Within its digital borders, China has long censored what its people read and say online. Now, it is increasingly going beyond its own online realms to police what people and companies are saying about it all over the world.
For years, China has exerted digital control with a system of internet filters known as the Great Firewall, which allows authorities to limit what people see online. To broaden its censorship efforts, Beijing is venturing outside the Great Firewall and paying more attention to what its citizens are saying on non-Chinese apps and services.
As part of that shift, Beijing has at times pressured foreign companies like Google and Facebook, which are both blocked in China, to take down certain content. At other times, it has bypassed foreign companies entirely and instead directly pushed users of global social media to encourage self-censorship.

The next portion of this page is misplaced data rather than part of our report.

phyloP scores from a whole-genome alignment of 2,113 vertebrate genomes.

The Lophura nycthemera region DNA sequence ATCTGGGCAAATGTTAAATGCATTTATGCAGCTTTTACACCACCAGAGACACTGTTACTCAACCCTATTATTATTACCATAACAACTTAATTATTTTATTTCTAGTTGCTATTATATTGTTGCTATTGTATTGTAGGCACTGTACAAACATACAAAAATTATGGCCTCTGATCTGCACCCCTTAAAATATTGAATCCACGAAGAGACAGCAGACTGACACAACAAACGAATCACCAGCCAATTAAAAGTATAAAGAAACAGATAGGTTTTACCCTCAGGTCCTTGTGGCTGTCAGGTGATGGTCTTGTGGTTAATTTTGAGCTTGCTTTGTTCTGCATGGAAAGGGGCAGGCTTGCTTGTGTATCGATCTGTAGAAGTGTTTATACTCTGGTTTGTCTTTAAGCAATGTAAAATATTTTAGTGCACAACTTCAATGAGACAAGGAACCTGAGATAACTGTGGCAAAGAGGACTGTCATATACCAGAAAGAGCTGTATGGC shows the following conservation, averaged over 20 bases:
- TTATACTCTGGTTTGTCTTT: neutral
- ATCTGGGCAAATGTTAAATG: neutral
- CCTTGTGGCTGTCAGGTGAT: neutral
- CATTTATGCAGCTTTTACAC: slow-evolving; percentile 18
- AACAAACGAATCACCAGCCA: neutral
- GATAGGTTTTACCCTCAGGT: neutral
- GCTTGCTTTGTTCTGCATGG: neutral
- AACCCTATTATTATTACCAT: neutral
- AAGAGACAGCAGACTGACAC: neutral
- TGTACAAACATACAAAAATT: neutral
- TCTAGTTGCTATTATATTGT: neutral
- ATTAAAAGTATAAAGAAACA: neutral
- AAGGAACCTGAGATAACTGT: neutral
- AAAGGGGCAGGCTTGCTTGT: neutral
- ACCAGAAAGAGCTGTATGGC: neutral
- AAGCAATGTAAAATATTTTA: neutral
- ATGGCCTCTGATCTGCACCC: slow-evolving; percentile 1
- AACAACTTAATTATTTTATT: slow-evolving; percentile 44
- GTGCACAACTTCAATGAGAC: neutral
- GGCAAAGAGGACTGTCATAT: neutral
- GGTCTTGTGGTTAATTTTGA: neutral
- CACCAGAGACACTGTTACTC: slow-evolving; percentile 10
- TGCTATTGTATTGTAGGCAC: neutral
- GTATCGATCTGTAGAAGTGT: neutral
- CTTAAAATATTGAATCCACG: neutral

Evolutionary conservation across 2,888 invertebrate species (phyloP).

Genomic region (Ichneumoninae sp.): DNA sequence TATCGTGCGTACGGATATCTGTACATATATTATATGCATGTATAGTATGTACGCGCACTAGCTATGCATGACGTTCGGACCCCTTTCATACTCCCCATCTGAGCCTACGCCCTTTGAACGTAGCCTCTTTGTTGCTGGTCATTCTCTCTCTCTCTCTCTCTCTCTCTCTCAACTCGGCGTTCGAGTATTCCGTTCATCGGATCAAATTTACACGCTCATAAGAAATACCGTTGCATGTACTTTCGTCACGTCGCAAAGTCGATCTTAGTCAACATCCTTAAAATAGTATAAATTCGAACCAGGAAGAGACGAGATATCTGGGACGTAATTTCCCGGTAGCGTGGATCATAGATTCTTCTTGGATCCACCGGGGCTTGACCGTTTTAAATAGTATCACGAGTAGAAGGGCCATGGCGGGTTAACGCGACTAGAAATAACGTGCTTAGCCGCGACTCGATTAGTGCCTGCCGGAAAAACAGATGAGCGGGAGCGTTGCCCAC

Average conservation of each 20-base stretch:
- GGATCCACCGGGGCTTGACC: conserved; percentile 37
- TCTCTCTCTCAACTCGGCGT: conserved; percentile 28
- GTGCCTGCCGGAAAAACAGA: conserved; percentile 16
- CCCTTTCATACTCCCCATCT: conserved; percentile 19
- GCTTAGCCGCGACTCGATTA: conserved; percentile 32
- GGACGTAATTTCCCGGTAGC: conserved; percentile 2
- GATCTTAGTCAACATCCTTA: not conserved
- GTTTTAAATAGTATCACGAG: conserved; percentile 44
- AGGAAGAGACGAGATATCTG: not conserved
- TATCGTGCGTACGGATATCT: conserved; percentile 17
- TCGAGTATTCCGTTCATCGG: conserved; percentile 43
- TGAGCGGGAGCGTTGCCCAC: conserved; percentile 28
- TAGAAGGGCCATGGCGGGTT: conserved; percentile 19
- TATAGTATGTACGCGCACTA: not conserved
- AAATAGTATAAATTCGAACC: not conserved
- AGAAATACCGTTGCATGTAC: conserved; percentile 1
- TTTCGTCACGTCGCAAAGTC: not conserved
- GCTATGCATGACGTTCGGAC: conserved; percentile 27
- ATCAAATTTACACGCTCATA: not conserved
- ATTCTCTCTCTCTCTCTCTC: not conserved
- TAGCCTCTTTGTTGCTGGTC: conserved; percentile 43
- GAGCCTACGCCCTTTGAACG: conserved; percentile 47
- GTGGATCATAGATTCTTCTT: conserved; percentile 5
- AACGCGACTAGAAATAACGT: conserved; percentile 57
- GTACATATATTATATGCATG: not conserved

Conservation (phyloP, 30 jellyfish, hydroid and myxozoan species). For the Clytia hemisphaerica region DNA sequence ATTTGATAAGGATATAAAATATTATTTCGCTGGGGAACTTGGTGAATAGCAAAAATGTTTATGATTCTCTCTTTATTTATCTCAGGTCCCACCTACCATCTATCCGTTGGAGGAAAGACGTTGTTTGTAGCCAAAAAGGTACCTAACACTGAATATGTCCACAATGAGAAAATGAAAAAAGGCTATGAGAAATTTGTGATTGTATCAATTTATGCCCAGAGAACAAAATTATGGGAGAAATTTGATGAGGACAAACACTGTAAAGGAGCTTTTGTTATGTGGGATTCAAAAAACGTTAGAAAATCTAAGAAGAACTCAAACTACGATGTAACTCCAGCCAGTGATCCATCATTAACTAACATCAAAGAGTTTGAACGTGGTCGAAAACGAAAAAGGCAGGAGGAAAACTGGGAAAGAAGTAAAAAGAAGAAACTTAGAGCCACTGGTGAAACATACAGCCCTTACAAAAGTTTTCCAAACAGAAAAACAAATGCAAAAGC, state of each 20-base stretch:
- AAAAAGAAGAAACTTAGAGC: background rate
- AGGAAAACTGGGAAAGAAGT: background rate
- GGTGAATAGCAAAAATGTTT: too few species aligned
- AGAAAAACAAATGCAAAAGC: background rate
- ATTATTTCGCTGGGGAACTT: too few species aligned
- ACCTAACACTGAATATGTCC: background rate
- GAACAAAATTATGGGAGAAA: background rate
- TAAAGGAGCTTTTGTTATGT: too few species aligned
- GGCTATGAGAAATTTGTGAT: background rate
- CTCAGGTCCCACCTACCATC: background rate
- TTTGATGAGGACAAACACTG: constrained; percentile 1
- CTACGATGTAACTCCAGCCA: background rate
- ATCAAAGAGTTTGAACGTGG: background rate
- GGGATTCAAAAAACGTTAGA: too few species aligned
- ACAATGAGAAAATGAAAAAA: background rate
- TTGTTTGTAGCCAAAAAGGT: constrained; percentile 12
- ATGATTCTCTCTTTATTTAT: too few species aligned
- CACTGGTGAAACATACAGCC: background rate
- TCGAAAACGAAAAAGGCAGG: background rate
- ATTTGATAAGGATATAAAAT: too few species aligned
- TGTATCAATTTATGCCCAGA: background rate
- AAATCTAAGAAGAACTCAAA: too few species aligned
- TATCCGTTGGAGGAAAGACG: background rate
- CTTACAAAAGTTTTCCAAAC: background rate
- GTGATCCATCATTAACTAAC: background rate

This effort is accelerating as President Xi Jinping consolidates his power. The Chinese leadership is expected to officially abolish term limits at a meeting that begins next week, giving Mr. Xi outsize authority over the country’s direction.
Zhang Guanghong recently discovered the changing landscape for technology firsthand. Mr. Zhang, a Chinese human rights activist, decided last fall to share an article with a group of friends in and outside China that criticized China’s president. To do so, he used WhatsApp, an American app owned by Facebook that almost nobody uses in China.